Paul Dickov creates Latics in his own image
Initially, Dickov looked towards a youth policy. It led to teenagers Carl Winchester, James Tarkowski and David Mellor all receiving call-ups from the club’s academy to the first team. They were subsequently joined by youngsters Jean-Yves M’voto and Oumare Tounkara, who signed from Sunderland on season-long loans.
Latics’ old head, club captain and reigning Player of the Season Sean Gregan was dropped to the bench (eventually leaving the club to join Fleetwood), and those considered deadwood were simply told to find new pastures. Dickov’s ruthless approach surprised a few, but he quickly shaped the team, showing belief and pride in the youthful side he had assembled.
His style of man-management, perhaps influenced by former managers with whom he has worked, paid immediate dividends. Heading into the New Year, the club had been beaten in the league just three times, and dozens of fans adorned t-shirts with ‘Galacdickovs’ printed on them. There was a real buzz around Boundary Park.
The team had been instilled with a refusal to roll over and simply lose. Despite a few too many draws and not enough goals, performances mirrored Dickov’s career: never overly prolific, but representative of a dogged, tireless attitude which picked up positive results.
Unfortunately, things were not to last for Dickov and his side. Just days after squeezing into the Play-Offs after a tremendous 4-0 home win against Hartlepool, rumours began to circulate that the club was having financial difficulties, and it quickly began to affect the team, leading to a dramatic, season-destroying run of results.
From the start of February, Oldham managed two wins in a spell that almost saw them dragged into a shock relegation battle. Goals completely dried up, with a sequence of eleven matches passing and the side finding the score sheet only once. Commendably, Dickov refused to barrack his players, and their never-say-die attitude meant they competed to the last minute in every match. The sort of team spirit on display during a tough time only encouraged the gaffer to declare more and more pride in his players.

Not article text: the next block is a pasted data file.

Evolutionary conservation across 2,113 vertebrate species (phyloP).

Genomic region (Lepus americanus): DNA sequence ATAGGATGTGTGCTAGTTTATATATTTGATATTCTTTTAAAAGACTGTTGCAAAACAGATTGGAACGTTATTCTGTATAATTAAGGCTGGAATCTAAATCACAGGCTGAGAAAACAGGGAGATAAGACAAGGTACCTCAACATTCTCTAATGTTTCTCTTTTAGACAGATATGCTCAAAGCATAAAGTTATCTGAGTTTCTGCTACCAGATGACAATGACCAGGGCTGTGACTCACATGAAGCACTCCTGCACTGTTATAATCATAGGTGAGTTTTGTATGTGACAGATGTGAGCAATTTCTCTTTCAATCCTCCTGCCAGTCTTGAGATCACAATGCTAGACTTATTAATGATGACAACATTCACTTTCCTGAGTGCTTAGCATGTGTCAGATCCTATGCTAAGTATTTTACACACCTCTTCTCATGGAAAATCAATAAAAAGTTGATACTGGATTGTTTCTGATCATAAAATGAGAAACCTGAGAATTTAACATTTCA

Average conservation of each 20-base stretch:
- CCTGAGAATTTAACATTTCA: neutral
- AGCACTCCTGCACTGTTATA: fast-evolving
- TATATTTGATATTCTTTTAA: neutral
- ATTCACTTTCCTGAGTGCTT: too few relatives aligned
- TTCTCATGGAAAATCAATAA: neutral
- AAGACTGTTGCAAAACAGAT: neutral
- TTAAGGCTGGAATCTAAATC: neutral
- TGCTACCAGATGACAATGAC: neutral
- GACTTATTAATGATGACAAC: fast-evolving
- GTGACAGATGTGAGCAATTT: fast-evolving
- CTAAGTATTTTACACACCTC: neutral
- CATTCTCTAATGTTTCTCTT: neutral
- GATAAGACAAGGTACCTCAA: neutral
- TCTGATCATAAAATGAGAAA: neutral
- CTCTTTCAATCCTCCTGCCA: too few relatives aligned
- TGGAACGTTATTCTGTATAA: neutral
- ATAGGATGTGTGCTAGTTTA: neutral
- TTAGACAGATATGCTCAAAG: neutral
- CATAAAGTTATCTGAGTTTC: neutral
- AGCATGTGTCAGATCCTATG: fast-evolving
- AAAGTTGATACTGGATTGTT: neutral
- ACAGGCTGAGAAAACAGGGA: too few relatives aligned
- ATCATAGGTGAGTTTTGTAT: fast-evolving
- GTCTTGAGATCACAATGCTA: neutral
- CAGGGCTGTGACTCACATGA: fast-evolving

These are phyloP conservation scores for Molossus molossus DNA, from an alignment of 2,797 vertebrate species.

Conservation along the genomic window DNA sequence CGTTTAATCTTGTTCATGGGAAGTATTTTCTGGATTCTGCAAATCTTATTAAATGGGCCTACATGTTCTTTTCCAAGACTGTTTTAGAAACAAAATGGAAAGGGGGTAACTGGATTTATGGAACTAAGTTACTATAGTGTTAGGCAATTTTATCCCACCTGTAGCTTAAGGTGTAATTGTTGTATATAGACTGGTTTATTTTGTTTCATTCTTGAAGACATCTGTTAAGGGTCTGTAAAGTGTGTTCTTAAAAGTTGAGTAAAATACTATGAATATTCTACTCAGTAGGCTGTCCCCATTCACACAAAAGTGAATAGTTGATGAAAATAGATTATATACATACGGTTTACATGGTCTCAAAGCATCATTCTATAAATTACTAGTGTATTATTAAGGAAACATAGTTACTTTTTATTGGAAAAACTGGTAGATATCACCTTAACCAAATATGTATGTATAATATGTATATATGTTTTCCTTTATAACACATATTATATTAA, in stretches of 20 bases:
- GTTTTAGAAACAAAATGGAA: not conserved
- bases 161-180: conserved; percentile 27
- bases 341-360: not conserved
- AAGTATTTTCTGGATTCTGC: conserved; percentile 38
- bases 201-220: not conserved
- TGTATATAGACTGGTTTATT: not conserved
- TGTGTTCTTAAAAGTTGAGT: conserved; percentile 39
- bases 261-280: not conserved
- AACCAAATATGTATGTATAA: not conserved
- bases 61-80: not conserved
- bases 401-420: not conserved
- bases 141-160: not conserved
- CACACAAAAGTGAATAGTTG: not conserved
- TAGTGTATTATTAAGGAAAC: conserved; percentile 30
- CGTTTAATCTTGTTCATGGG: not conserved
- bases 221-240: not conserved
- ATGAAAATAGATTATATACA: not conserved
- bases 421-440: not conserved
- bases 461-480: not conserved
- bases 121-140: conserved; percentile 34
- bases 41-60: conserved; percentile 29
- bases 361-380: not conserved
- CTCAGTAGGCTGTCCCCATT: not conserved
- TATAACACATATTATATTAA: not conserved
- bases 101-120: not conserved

Ultimately, Dickov’s first full season in management resulted in a seventeenth place finish. It was disappointing in some respects, but a lot of positives could be taken into his second season. The young players who had come through the ranks had fought and won their places in the first team, and players such as Dean Furman and Kieran Lee had finally come of age.
A real strength of his management style is his ruthlessness to act if something is not working. The decline had been a case of not enough predatory instinct in the final third and too much inexperience through the spine of the side – so Dickov sought to act fast and change things.
During this most recent pre-season, the Scot took out his contacts list and brought in a host of top-quality professionals, surprising fans with his captures of Shefki Kuqi, the 34-year old veteran striker formerly of Crystal Palace and Ipswich, and Zander Diamond, who had received interest from Celtic. Nathan Clarke and Robbie Simpson also arrived, but Charlton made offers for Dale Stephens, Latics’ top scorer during the previous season, and Cedric Evina who had been snapped up after his release from Arsenal – financial offers the club could not refuse.
Early stages of the current campaign are difficult to interpret. At times the players will play to Dickov’s taste and desire, with some lovely passing and plenty of width; yet on too many occasions players will fail to turn up, which have brought about some poor results.
Shefki Kuqi has immediately become a fans’ favourite. His trickery at the age of 34 delights the supporters, and with five goals already to his name he could be Athletic’s main source of goals. The recent return of Dean Furman will ease the lack of bite within the central midfield positions, and with a win in front of the Sky cameras against high-flying MK Dons just last week, it has set up a potentially promising season for the hero of this article.